We were initially hired in July 2010 to provide safety for 5 guys who wanted to fly into Blue John Canyon for the possibility of making a movie about Aron Ralston’s harrowing experience – 127 Hours. That eventually turned into 6 months of work providing location scouting for the numerous other outdoor locations; safety for all the art department folks responsible for mapping and replicating the canyon in a Salt Lake City studio; developing and implementing many of the stunts featured in the film; and then providing safety for the 80+ people camped for 12 days just a few yards from the actual Blue John Canyon in a remote corner of Southern Utah.
While it was a most gratifying experience, it had many challenges that tested our patience for the world of Hollywood. Additionally, we faced a few dangers that could not have been anticipated and were, thankfully, managed with finesse and a little luck.
Originally, our role was to oversee the safety of all the different department heads that flew to Moab who needed to see the singular “location” and assess their needs for the potential film. The art department needed the most visits to match wall colors to paint chips, apply a rubber compound to the walls then peel off the texture to then create molds to recreate the walls authentically somewhere else.
Eventually a LiDAR (a laser range finder camera-thingy) was hiked into Blue John Canyon. The laser scans around the area where Aron was pinned, digitizes it in one or two dimensions gathering distance measurements at specified angle intervals and creates a 3D image of the whole area. The image is then plugged into a mechanism that shaped foam blocks to recreate all the boulders, walls and features inside the canyon. All the pieces of the puzzle were put together in a warehouse in Salt Lake, painted and lit to match the 80’x80’ section of canyon where Aron was trapped. A fair bit of the dialogue and close-ups were filmed at there.
As anyone who has worked on a feature film will tell you, there are many crazy/scary/hilarious moments that occur on set. One funny moment came when shooting the scene where Aron gets to the bottom of the big rappel and sticks his face into the pool to drink after having not had water for 4 days. Originally the pool below the rappel was full of old rainwater that had washed in.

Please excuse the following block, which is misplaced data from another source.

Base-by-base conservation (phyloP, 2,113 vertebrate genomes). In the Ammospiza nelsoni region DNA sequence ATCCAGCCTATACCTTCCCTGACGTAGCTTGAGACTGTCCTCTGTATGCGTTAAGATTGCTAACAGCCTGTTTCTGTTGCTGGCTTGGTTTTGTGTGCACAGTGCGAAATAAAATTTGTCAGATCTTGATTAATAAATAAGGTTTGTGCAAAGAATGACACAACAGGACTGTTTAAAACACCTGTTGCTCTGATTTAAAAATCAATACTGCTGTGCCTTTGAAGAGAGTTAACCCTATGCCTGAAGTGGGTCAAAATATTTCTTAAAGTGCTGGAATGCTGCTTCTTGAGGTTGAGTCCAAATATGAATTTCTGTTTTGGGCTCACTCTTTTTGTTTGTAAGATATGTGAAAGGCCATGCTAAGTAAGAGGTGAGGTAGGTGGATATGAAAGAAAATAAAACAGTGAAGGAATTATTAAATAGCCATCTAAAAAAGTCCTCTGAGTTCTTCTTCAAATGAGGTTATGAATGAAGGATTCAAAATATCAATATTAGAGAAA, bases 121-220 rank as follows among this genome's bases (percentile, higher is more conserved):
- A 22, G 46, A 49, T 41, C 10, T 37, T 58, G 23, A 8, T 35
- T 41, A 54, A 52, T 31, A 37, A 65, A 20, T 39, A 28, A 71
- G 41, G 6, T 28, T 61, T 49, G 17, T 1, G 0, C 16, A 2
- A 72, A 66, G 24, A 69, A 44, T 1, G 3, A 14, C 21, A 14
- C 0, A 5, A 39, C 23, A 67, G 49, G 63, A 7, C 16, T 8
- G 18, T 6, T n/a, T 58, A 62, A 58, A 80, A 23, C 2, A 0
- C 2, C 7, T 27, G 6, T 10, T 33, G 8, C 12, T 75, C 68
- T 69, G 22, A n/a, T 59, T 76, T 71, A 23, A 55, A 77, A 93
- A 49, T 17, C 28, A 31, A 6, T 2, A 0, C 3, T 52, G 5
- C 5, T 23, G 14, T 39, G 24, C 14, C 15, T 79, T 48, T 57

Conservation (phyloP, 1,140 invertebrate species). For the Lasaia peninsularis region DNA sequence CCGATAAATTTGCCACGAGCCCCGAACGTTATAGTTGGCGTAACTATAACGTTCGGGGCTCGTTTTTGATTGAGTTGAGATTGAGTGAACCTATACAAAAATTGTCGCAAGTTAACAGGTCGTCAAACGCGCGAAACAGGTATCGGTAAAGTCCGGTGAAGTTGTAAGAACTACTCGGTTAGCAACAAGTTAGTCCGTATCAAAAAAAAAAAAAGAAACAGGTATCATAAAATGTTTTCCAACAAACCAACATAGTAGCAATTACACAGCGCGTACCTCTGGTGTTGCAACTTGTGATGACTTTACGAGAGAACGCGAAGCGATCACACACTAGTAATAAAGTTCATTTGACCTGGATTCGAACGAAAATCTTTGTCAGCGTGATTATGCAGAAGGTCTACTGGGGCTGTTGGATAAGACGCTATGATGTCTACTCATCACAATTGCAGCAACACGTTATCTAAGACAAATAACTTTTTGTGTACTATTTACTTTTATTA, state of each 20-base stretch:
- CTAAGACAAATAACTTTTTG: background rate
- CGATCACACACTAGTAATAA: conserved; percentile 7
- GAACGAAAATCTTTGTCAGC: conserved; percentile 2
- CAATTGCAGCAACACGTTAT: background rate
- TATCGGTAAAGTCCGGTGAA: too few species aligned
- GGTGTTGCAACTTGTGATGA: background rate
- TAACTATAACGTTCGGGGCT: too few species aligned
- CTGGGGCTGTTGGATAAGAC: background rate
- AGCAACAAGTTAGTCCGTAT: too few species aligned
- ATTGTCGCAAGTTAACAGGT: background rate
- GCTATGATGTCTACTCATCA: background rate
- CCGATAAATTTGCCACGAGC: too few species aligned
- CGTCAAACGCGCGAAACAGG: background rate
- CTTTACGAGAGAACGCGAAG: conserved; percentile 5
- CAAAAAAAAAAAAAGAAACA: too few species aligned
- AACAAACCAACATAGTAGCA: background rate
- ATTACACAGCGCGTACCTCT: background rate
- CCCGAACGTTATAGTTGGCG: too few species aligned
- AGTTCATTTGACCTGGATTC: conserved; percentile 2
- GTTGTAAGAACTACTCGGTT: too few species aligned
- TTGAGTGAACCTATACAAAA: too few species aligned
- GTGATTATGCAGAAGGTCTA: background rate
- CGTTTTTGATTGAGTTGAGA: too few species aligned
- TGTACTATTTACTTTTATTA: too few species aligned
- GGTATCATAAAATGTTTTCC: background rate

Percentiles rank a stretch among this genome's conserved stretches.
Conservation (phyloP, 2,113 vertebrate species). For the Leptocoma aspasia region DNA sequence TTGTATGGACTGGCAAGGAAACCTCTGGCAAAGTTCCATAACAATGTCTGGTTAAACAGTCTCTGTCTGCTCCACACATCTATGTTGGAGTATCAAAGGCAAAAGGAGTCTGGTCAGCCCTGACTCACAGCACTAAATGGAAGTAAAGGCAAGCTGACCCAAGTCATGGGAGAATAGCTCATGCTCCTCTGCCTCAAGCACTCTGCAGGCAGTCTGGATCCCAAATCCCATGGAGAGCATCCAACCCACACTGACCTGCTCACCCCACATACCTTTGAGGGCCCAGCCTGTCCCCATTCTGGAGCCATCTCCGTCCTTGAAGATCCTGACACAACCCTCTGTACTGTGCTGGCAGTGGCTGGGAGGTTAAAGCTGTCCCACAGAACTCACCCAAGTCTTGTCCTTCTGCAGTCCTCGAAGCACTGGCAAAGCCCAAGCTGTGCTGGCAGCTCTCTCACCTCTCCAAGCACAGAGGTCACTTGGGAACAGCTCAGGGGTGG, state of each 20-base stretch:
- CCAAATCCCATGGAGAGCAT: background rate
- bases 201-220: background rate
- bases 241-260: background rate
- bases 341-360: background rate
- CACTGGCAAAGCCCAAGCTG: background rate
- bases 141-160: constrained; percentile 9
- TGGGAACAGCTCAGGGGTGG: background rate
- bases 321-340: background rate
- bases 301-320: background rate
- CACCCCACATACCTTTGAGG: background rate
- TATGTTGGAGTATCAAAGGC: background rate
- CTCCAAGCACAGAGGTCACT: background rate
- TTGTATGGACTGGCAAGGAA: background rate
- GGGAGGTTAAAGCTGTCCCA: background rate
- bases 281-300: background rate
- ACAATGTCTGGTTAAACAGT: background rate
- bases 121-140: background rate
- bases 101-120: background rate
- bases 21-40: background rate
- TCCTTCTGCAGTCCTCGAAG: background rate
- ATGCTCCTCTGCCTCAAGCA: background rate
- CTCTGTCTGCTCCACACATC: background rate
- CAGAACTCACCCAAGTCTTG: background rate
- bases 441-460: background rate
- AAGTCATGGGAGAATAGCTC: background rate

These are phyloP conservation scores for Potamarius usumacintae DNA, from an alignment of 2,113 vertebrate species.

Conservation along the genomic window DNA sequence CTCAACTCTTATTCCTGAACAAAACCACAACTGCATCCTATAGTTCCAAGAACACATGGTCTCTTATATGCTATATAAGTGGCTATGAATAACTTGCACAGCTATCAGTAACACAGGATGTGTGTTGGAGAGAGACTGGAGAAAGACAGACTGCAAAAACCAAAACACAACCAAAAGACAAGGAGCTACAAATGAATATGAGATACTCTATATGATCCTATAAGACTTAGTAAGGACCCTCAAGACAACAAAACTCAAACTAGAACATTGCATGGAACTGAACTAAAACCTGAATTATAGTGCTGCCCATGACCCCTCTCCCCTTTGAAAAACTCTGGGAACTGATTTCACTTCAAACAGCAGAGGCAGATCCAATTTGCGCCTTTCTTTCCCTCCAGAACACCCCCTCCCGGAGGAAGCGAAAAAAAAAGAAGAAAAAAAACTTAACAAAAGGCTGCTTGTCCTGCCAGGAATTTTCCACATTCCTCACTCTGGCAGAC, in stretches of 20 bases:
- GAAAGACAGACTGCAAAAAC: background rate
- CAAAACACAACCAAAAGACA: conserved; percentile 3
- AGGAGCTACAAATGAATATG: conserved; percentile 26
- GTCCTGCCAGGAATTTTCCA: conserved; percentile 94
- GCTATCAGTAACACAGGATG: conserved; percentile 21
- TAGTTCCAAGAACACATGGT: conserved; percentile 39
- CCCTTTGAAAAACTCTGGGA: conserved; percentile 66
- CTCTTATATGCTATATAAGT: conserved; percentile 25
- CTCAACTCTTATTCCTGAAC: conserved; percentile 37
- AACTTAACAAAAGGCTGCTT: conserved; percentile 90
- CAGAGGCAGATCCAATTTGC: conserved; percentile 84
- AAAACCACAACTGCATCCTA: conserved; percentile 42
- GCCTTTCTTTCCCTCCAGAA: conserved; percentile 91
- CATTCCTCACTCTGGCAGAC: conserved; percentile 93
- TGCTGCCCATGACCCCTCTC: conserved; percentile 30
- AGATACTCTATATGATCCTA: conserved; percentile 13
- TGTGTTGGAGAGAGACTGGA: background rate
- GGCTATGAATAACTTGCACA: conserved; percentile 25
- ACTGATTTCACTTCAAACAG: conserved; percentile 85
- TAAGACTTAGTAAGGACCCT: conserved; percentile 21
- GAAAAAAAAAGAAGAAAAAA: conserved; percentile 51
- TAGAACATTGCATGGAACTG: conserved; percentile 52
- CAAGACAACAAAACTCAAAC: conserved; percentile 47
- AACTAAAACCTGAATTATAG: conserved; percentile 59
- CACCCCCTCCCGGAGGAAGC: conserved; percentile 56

That water was pumped out, a plastic liner was laid in the now empty depression and was filled up with drinking water. Sand from the surrounding area was thrown into the pool to make it look real. Once the crew was ready to begin shooting the scene I heard this conversation:
1st Assistant Director: Is the desert pool ready to go?
Desert Pool Guy: Yes, it is
1st Assistant Director: And it has the sterile water in it, right?
Desert Pool Guy: Well, um, uuhhhhhhh, yeah I guess…
1st Assistant Director: What do you mean ‘you guess’??
Desert Pool Guy: Well it has clean water, but we put sand in it
1st Assistant Director: Sterile sand? Is it safe for James to drink?!
Desert Pool Guy: No just the regular sand
1st Assistant Director: …are you sh***ing me?! He HAS to drink it!! Would you drink it?!!
Desert Pool Guy: uuummm……..uuuuuhhhhhhhh………….
So that is how these things go in the world of Hollywood! And he did drink it, I think…
We also aided in the conceptualization of the ”Jumping into the Blue Pool Scene” since Danny had this idea to get the kids wet for a scene. We had scouted all kinds of desert potholes but Danny wasn’t psyched by what we had shown him. Ultimately, he showed me a bunch of magazine photos with one being a cave cenote which is somewhat common in southern Mexico that looked strangely similar to the Homestead Crater in Midway, Utah, which is the location Danny eventually chose.
We get a lot of questions about that pool and most people think it is indeed at the bottom of a slot canyon slide. The canyon the stunt doubles “slid through” is hundreds of miles away from the Homestead Crater pool they ended up in. Such is the magic of film editing.